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Tuesday 22nd Aug 2017

In many ways, a post-draft fantasy baseball roster is a reflection of the personality of its owner. You have the “all or nothing” owner, the guy who doesn’t see any difference between finishing in second place and finishing in last place. His only objective is to win the league, and if that means taking on multiple high risk/high reward players in order to gain that edge, so be it. Then you have the more conservative owner who simply wants to finish as high in the standings as possible, a goal that tends to result in a roster of safe investments. He might not win the league, but chances are he will still be in contention late in the season. Maybe he will finish in fifth place, but that’s fine. Last place is not an option. I’m closer to the latter type, though I’m thinking that starting to move slightly towards the other direction might do me some good.

Even in mock drafts, I make a conscious effort not to “reach” for players, but mock drafts, particularly industry mock drafts, which are used by many as a sort of testing ground for different strategies, tend to be full of these surprising selections. But even though some of the picks might surprise me at first, there’s also something to be said about targeting a certain player, attaching your own value to him and drafting him at that price, regardless of what others may think. After all, there’s nothing worse than passing on a player who you really want just because you are sure he will last until your next turn only to watch him get scooped up by someone else.

Every year beginning in early-January, I organize and oversee a full 23-round industry slow mock draft for MLB.com, along the way posting the pick-by-pick results in addition to commentary on the Fantasy 411 blog. So, with the draft roughly halfway complete, let’s take a look at a handful of players, all drafted within the first three rounds and by coincidence all outfielders, who will no doubt be popular choices among the risk-embracing owners. Note that I placed a heavy importance in draft position when choosing these players, so by no means will I be completely avoiding all of them. Rather, I’d be hesitant to draft them at these prices.

Michael Brantley (Round 2, Pick 9) – If Brantley can duplicate last season’s .327-20-97-94-23 stat line, this would be a steal. But what if he can’t? Since 2014 was by far his best season to date and his counting stats dropped significantly in the second half, I’m not so sure I’d be willing to spend a top-25 pick to find out.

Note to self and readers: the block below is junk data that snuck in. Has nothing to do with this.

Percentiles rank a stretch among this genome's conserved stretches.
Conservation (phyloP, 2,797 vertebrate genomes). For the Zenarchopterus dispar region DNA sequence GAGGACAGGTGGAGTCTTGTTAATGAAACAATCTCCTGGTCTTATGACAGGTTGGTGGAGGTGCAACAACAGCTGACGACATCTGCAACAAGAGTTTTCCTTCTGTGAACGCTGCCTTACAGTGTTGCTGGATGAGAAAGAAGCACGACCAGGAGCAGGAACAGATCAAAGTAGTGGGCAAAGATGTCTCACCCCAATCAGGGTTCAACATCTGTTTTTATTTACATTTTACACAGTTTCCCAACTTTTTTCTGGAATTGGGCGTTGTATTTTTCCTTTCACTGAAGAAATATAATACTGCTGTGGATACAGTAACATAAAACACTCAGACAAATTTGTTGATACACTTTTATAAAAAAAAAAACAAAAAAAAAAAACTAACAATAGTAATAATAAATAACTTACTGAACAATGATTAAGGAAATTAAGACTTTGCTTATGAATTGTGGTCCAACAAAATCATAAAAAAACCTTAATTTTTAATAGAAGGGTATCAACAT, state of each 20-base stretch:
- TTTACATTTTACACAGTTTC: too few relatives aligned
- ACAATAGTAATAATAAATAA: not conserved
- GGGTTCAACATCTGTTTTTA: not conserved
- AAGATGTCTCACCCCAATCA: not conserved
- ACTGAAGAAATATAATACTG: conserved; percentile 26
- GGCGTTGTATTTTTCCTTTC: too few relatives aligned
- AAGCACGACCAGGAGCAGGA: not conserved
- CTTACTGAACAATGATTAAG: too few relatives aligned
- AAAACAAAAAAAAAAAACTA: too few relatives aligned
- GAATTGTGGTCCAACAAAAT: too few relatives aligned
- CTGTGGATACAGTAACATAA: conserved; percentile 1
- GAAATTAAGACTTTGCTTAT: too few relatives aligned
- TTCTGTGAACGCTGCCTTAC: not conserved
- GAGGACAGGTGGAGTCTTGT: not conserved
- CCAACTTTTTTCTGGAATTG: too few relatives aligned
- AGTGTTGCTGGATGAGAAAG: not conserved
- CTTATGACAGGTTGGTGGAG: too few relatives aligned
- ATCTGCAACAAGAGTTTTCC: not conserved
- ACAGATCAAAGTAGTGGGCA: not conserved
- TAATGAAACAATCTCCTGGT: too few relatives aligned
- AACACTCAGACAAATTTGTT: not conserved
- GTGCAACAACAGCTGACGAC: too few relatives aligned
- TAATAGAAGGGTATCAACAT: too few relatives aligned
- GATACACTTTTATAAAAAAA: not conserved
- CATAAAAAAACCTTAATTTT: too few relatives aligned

Ryan Braun (Round 2, Pick 11) – Last year at this time, Braun was one of the more debated early-round picks. Nothing has changed since. All in all, 2014 was a disappointing season, but perhaps the thumb injury was mostly to blame. Following an off-season procedure, Braun says his thumb is back to 100 percent. We shall see. His production can range anywhere from top-5 value to last year’s line, which was decent but nowhere near that of a top-25 player.

Yasiel Puig (Round 2, Pick 12) – Puig followed up an outstanding rookie season with a solid sophomore campaign. Although he isn’t exactly a sure thing to improve upon last year’s .296-16-69-92-11 line, the 24-year-old carries first-round upside. My prediction is that this pick will look better and better as the season goes along.

Bryce Harper (Round 3, Pick 9) – My next prediction is that among this group, Harper will either bring back the biggest profit or the biggest loss. I know, I’m really going out on a limb here. An injury-free season is a must, but even with a guarantee of no trips to the DL, I don’t know if I have it in me to draft Harper at this spot. Regardless, he won’t be cheap. Maybe the smart thing to do is pass on him for one more year, hope that he underachieves again and then draft him in 2016 at what could finally be a discount. I’m leaning in that direction.

Carlos Gonzalez (Round 3, Pick 12) – Look, we all know what Car-Go can do when healthy. The only problem is that he’s never healthy. Gonzalez appeared in a career-low 70 games last season and has averaged 111 games played over the past four seasons. And that’s even after rounding up from 110.5! At 36th overall, I’d rather let him be someone else’s problem. Hunter Pence was taken four picks later. Give me him instead.

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